Nevertheless, children and adults at this phase show an ability to construct structured and logically sound descriptions of the divine. This brings a coherence and order to their experience that is unavailable at Stage 1.

Now let’s turn to the next of our stages of faith.

mythic-literal faith: James Fowler's Stages of Faith #2

James Fowler’s Stages of Faith #3: Synthetic-Conventional

This structure first becomes available in adolescence, but many adults become permanently located here. In fact, it give rise to the kind of religion that many wrongly equate with all of religion due to its prevalence.

The Keys to Synthetic-Conventional Faith

Faith here orients us in a complex network of friendships, family commitments, work, peers and society. Now fully aware that other people are their own people with their own experiences and views on life – and on us – we internalise the values, expectations and outlook of our peers. Our identify derives from membership to a group – be it a nation, household, church or a generalised sense of belonging, and our outlook is enmeshed with theirs, hence Synthetic. This provides us with comfort and a sense of belonging.

The person’s identity is so tied to their chosen group or groups that they lack a strong grasp of an independent identity, so cannot form their own views through deliberation and evaluation. Authority is outside themselves; other people direct them. They are in a sense a mouthpiece of the meanings and values that dominate in their surround.

Why is it “Conventional”?

Here, we view everyone else as sharing our own faith system. Fowler called this Conventional because we grow into this structure in a more or less uniform environment, picking up the ideas championed by the culture or groups we encounter.

Fowler emphasises the tacit nature of this system. While the person who holds it is aware of having an ideology, they can’t step outside the flow of their lives and look at the origins of their convictions. They are as yet unable to identify and question the reasons behind their conventional ideology.

This person’s faith system plays an important role in affirming the validity of their groups and providing the belongingness they need.

synthetic-conventional faith: James Fowler's Stages of Faith #3

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Let’s break the shackles of conventionality and dive into the next stage.

James Fowler’s Stages of Faith #4: Individuative-Reflective

Fowler remarked that this phase takes form in young adulthood as we emotionally and/or physically leave home, cast aside our inherited outlook and take seriously the effects of our life choices. We have the necessary time and space apart from our familiar surround to question it and reflect on it.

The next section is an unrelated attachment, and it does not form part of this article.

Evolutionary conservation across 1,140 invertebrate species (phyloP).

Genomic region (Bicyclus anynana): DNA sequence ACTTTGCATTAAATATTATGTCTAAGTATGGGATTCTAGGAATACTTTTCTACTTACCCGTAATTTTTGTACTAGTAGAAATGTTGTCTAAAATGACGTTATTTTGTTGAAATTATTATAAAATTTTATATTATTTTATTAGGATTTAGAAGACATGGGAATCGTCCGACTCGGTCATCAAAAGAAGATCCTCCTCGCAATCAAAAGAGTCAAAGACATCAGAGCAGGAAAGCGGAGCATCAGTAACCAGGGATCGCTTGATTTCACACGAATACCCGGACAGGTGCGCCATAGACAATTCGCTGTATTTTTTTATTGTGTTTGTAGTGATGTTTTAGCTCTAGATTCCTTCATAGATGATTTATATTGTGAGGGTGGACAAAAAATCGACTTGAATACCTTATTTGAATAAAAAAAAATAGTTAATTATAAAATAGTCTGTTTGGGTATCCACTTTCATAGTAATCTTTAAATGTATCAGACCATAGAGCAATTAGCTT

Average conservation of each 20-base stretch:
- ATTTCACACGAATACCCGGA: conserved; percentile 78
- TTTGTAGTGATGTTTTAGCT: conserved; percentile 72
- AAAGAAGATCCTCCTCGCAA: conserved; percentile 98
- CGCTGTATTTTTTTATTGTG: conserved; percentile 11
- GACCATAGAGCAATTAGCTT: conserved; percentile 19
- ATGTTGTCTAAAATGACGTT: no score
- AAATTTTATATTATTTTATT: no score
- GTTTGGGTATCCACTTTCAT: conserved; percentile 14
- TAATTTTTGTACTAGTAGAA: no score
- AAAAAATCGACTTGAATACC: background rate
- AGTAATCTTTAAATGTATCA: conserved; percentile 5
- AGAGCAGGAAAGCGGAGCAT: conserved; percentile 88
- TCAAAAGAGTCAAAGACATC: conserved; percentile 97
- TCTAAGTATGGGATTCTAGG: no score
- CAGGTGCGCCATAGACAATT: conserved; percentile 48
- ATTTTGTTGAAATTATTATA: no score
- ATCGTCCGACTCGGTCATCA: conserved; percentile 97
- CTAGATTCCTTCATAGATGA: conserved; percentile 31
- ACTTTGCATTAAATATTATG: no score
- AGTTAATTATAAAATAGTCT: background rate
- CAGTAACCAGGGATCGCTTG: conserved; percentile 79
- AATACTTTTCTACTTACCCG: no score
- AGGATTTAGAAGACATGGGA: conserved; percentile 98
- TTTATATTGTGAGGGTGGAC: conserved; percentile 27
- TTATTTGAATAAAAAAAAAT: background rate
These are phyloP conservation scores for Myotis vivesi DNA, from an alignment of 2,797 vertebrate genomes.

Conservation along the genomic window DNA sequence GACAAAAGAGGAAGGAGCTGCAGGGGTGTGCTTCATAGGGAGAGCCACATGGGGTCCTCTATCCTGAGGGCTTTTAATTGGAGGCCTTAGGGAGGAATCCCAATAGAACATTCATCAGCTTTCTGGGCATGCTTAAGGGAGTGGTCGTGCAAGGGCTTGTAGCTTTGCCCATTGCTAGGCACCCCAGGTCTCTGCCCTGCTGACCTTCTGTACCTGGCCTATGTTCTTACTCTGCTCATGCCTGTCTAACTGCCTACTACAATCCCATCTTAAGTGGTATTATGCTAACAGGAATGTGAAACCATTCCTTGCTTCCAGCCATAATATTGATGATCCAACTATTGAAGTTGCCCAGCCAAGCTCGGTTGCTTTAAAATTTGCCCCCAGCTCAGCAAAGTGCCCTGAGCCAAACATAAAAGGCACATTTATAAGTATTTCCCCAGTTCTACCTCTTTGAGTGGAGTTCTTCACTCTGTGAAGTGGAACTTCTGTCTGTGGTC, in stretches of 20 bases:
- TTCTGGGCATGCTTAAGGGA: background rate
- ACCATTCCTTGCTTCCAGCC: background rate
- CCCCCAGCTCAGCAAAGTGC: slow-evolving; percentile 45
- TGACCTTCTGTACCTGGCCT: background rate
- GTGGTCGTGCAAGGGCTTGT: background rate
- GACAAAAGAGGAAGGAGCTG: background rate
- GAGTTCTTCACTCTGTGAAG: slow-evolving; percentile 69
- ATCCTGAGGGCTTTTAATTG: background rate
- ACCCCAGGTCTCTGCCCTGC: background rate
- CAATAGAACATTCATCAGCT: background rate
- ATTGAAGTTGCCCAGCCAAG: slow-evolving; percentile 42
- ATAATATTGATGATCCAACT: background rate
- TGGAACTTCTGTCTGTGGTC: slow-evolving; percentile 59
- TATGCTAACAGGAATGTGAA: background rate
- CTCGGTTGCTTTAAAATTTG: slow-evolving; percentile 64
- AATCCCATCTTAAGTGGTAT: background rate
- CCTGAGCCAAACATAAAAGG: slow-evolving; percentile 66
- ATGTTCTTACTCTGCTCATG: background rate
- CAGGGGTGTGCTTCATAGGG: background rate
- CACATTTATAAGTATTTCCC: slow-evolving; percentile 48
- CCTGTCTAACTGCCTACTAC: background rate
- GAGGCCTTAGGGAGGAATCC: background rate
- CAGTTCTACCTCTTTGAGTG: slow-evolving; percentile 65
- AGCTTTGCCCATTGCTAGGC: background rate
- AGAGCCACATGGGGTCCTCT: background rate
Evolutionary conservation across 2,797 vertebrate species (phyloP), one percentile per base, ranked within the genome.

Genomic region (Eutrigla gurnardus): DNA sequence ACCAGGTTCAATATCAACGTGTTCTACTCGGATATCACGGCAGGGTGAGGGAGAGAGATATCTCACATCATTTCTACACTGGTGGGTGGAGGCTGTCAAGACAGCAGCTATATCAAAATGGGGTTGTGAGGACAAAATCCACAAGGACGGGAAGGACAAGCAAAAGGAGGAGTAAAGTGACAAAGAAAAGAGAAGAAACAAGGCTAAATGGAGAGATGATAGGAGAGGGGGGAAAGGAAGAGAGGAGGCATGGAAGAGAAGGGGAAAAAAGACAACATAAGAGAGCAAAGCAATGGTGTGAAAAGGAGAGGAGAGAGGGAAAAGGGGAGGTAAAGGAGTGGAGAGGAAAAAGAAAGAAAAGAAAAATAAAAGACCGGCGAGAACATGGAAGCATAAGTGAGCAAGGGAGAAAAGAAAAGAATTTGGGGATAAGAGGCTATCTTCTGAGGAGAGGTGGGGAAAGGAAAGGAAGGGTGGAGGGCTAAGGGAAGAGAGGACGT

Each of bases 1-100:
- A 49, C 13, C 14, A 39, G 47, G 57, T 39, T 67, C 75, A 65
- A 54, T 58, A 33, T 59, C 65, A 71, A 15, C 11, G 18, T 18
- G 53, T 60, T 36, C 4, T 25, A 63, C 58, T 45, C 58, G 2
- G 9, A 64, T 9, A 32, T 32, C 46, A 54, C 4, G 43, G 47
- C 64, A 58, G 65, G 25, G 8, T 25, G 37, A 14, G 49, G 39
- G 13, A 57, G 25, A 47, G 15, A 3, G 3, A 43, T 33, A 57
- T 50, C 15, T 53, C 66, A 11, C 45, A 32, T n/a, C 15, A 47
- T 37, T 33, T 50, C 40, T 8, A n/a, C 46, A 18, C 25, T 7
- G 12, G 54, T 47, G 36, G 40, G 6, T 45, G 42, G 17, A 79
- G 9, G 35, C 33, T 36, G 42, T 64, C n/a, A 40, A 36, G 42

But by no means does this distancing guarantee a shift from Level 3 to 4. We may find groups and ideologies elsewhere that replace the previous one as a Level 3 anchor.

Key Features of Stage 4

Authority is relocated to the individual and their identity expands beyond their roles and significant others. To support this identity, they compose a self-reflexive system. This is no longer tacit – the person has arrived to their system of meaning after deliberation and analysis. Hence Individuative.

Neither is it synthetic – they have an executive ego, an inner panel of judges. The person, though still attuned to other’s beliefs and expectations, is able to pass the meanings and concepts from their surround through an internal filter before accepting them.

We form a system of meaning that is self-reflective and well-defined. A key feature of this level is its “demythologisation”, which means that we force symbols to conform to explicit meanings. We look beyond the symbol and strip away its power as a metaphor, extracting what appeals to us based on our prior knowledge.

The preoccupation with logical consistency can bring an excessive trust in the conscious mind, skepticism and deliberation and mean we overlook the unconscious factors driving groups and individuals.

individuative-reflective faith: James Fowler's Stages of Faith #4

The move to 5 signifies the arrival of a more flexible and open faith system.

James Fowler’s Stage 5: Conjunctive

Fowler’s research revealed to him the rarity of this level before midlife. The reason for this is illumined when we consider two core features present in all his Level 5 subjects: sustained responsibility for the wellbeing of other people, and the experience of living with irreversible moral decisions. The youngest person Fowler determined to be at this phase was in their late twenties.

Understanding Conjunctive Faith

Here we transcend the explicit, sharply defined system and identity of Stage 4. We realise that truth is much more multifaceted and wondrously complex than any one theory, system or doctrine can encapsulate. As a result, we’re ready to broaden our spiritual horizons and interact with and incorporate the truths of other systems.

We also become attuned to the unconscious factors that have shaped us and warped our perspective. To compensate, we develop a second naivete in which we relinquish our control to the power of texts, practices and truths. We retain our critical capacity and self-prism developed in the previous phase while realising how distorting this filter can be.

Closely related to this expansion is Stage 5’s relationship to symbols. After the flattening and downplaying of symbols at the previous level, here we breathe new life into them, giving them the initiative and allowing them to speak to us on their own terms. This brings an entirely new dimension to faith life.

Furthermore, Stage 5 is keenly attuned to injustice and division, unlike any of the prior levels. However, passivity and complacency is common. Caught between conflicting life demands, they do not wholeheartedly dedicate themselves to fearless fighting and efforting for improvement to the welfare of others.

conjunctive faith: James Fowler's Stages of Faith #5

We now come to the endpoint of Fowler’s sequence.

6: Universalizing

Very few people are found here. Fowler describes this level as a fearless, radical enactment of universal principles of morality, justice and faith, backed by a meaning system that sees the divine in absolutely all manifestations of life.

Perhaps because they are convenient examples, perhaps because few common people reach this phase, Fowler gives Mother Teresa, Martin Luther King and Mahatma Gandhi as examples of people embodying this level.

Here we have a strong sense of universal justice that cuts through national and racial boundaries. We have a vision of heaven on earth that extends to all of humans regardless of race, colour, sex or creed. And while at Stage 5 we have visions and imaginations of this sort, we often fall short of taking action and devoting ourselves to suitable causes. Here we enact through action that shakes the status quo, often forcing change and revolution.

universalising faith: James Fowler's Faith Stage 6